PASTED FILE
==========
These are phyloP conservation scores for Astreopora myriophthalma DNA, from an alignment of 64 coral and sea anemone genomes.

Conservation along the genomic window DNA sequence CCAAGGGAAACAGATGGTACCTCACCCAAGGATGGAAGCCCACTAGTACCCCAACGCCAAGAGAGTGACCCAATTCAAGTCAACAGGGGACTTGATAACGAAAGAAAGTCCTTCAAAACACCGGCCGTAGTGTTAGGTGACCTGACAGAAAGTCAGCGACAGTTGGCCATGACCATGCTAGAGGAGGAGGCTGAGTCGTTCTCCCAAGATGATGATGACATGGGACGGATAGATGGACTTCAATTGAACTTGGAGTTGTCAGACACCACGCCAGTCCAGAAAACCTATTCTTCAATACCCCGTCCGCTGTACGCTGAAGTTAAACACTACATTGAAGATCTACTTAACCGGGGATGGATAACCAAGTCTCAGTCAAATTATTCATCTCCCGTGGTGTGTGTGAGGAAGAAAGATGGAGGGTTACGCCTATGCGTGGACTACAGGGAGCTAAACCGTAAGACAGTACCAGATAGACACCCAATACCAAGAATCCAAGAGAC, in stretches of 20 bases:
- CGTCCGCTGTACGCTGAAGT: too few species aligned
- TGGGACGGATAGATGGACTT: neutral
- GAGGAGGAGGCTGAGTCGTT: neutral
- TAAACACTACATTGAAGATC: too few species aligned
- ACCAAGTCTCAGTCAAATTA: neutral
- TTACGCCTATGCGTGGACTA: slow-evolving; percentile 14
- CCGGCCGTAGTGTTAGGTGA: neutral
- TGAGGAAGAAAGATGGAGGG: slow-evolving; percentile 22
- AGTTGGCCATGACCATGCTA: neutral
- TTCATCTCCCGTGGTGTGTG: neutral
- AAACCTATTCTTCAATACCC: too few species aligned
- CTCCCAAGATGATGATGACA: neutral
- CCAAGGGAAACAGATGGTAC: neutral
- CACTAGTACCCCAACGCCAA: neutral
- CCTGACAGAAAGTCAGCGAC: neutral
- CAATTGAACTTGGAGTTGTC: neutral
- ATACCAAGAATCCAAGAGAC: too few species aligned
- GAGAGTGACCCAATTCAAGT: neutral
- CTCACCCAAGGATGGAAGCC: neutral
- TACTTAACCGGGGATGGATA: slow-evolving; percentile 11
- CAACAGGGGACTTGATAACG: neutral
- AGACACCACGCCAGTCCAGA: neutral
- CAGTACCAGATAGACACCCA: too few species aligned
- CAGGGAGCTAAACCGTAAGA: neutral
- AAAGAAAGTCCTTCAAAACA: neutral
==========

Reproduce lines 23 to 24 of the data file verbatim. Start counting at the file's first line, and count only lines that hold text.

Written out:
- CAACAGGGGACTTGATAACG: neutral
- AGACACCACGCCAGTCCAGA: neutral